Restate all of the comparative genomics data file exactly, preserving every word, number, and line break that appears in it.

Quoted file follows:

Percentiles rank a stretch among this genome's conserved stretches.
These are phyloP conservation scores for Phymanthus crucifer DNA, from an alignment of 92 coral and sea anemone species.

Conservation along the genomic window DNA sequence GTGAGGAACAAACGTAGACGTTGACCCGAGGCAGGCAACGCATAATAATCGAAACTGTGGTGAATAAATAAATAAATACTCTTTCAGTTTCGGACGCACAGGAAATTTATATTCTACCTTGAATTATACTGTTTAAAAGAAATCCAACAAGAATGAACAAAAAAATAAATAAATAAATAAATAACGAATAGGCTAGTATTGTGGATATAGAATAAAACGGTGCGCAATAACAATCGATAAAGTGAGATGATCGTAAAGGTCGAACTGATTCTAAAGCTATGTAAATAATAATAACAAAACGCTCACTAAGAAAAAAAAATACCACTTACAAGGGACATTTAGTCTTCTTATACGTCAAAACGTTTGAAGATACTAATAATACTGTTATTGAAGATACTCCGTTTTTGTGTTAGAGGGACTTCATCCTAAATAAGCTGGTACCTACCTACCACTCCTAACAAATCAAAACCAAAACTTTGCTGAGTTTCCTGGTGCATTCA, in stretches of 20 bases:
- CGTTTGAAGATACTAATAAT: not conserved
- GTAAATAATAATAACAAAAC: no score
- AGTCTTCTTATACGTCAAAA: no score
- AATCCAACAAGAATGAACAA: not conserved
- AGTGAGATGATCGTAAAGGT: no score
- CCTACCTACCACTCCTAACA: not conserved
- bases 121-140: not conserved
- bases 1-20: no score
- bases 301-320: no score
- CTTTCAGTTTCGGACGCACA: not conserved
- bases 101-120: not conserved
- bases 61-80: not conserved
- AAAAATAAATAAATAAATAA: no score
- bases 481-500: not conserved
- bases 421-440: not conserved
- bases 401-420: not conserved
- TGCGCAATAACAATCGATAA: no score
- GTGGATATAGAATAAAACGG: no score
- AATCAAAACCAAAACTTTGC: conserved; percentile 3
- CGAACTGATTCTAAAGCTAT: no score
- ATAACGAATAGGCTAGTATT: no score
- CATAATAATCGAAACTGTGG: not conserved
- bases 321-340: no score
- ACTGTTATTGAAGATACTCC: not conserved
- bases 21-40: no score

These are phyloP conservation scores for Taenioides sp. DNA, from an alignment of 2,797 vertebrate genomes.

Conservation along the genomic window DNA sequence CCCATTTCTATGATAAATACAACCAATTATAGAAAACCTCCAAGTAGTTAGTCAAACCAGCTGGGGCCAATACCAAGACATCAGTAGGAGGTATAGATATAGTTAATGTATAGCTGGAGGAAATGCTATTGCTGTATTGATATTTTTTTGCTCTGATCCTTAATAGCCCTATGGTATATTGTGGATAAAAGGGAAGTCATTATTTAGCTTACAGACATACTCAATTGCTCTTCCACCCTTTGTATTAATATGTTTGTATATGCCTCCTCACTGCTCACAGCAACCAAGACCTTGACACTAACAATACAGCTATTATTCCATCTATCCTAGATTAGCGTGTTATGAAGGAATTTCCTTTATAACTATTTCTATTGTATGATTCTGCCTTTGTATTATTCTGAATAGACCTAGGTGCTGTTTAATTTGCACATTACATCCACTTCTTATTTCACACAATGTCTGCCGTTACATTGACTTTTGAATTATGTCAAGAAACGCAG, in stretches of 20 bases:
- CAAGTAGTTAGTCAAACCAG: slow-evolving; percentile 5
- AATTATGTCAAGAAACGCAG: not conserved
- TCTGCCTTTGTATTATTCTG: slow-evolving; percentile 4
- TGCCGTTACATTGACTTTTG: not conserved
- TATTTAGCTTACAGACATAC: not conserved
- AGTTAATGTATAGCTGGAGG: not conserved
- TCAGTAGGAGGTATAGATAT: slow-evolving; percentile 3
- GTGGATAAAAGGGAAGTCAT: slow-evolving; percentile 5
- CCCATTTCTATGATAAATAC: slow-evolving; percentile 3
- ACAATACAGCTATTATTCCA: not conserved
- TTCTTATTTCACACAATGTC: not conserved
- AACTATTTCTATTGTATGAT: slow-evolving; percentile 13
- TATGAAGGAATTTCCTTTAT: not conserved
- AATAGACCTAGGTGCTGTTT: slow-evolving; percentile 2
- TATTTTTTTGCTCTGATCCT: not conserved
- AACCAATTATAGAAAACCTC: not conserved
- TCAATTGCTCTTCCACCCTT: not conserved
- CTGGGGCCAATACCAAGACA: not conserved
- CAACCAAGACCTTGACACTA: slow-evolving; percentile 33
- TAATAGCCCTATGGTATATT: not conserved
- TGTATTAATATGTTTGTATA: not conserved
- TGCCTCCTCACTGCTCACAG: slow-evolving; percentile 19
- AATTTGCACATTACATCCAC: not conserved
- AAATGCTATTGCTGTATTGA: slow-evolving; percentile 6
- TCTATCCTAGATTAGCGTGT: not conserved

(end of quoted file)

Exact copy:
Percentiles rank a stretch among this genome's conserved stretches.
These are phyloP conservation scores for Phymanthus crucifer DNA, from an alignment of 92 coral and sea anemone species.

Conservation along the genomic window DNA sequence GTGAGGAACAAACGTAGACGTTGACCCGAGGCAGGCAACGCATAATAATCGAAACTGTGGTGAATAAATAAATAAATACTCTTTCAGTTTCGGACGCACAGGAAATTTATATTCTACCTTGAATTATACTGTTTAAAAGAAATCCAACAAGAATGAACAAAAAAATAAATAAATAAATAAATAACGAATAGGCTAGTATTGTGGATATAGAATAAAACGGTGCGCAATAACAATCGATAAAGTGAGATGATCGTAAAGGTCGAACTGATTCTAAAGCTATGTAAATAATAATAACAAAACGCTCACTAAGAAAAAAAAATACCACTTACAAGGGACATTTAGTCTTCTTATACGTCAAAACGTTTGAAGATACTAATAATACTGTTATTGAAGATACTCCGTTTTTGTGTTAGAGGGACTTCATCCTAAATAAGCTGGTACCTACCTACCACTCCTAACAAATCAAAACCAAAACTTTGCTGAGTTTCCTGGTGCATTCA, in stretches of 20 bases:
- CGTTTGAAGATACTAATAAT: not conserved
- GTAAATAATAATAACAAAAC: no score
- AGTCTTCTTATACGTCAAAA: no score
- AATCCAACAAGAATGAACAA: not conserved
- AGTGAGATGATCGTAAAGGT: no score
- CCTACCTACCACTCCTAACA: not conserved
- bases 121-140: not conserved
- bases 1-20: no score
- bases 301-320: no score
- CTTTCAGTTTCGGACGCACA: not conserved
- bases 101-120: not conserved
- bases 61-80: not conserved
- AAAAATAAATAAATAAATAA: no score
- bases 481-500: not conserved
- bases 421-440: not conserved
- bases 401-420: not conserved
- TGCGCAATAACAATCGATAA: no score
- GTGGATATAGAATAAAACGG: no score
- AATCAAAACCAAAACTTTGC: conserved; percentile 3
- CGAACTGATTCTAAAGCTAT: no score
- ATAACGAATAGGCTAGTATT: no score
- CATAATAATCGAAACTGTGG: not conserved
- bases 321-340: no score
- ACTGTTATTGAAGATACTCC: not conserved
- bases 21-40: no score

These are phyloP conservation scores for Taenioides sp. DNA, from an alignment of 2,797 vertebrate genomes.

Conservation along the genomic window DNA sequence CCCATTTCTATGATAAATACAACCAATTATAGAAAACCTCCAAGTAGTTAGTCAAACCAGCTGGGGCCAATACCAAGACATCAGTAGGAGGTATAGATATAGTTAATGTATAGCTGGAGGAAATGCTATTGCTGTATTGATATTTTTTTGCTCTGATCCTTAATAGCCCTATGGTATATTGTGGATAAAAGGGAAGTCATTATTTAGCTTACAGACATACTCAATTGCTCTTCCACCCTTTGTATTAATATGTTTGTATATGCCTCCTCACTGCTCACAGCAACCAAGACCTTGACACTAACAATACAGCTATTATTCCATCTATCCTAGATTAGCGTGTTATGAAGGAATTTCCTTTATAACTATTTCTATTGTATGATTCTGCCTTTGTATTATTCTGAATAGACCTAGGTGCTGTTTAATTTGCACATTACATCCACTTCTTATTTCACACAATGTCTGCCGTTACATTGACTTTTGAATTATGTCAAGAAACGCAG, in stretches of 20 bases:
- CAAGTAGTTAGTCAAACCAG: slow-evolving; percentile 5
- AATTATGTCAAGAAACGCAG: not conserved
- TCTGCCTTTGTATTATTCTG: slow-evolving; percentile 4
- TGCCGTTACATTGACTTTTG: not conserved
- TATTTAGCTTACAGACATAC: not conserved
- AGTTAATGTATAGCTGGAGG: not conserved
- TCAGTAGGAGGTATAGATAT: slow-evolving; percentile 3
- GTGGATAAAAGGGAAGTCAT: slow-evolving; percentile 5
- CCCATTTCTATGATAAATAC: slow-evolving; percentile 3
- ACAATACAGCTATTATTCCA: not conserved
- TTCTTATTTCACACAATGTC: not conserved
- AACTATTTCTATTGTATGAT: slow-evolving; percentile 13
- TATGAAGGAATTTCCTTTAT: not conserved
- AATAGACCTAGGTGCTGTTT: slow-evolving; percentile 2
- TATTTTTTTGCTCTGATCCT: not conserved
- AACCAATTATAGAAAACCTC: not conserved
- TCAATTGCTCTTCCACCCTT: not conserved
- CTGGGGCCAATACCAAGACA: not conserved
- CAACCAAGACCTTGACACTA: slow-evolving; percentile 33
- TAATAGCCCTATGGTATATT: not conserved
- TGTATTAATATGTTTGTATA: not conserved
- TGCCTCCTCACTGCTCACAG: slow-evolving; percentile 19
- AATTTGCACATTACATCCAC: not conserved
- AAATGCTATTGCTGTATTGA: slow-evolving; percentile 6
- TCTATCCTAGATTAGCGTGT: not conserved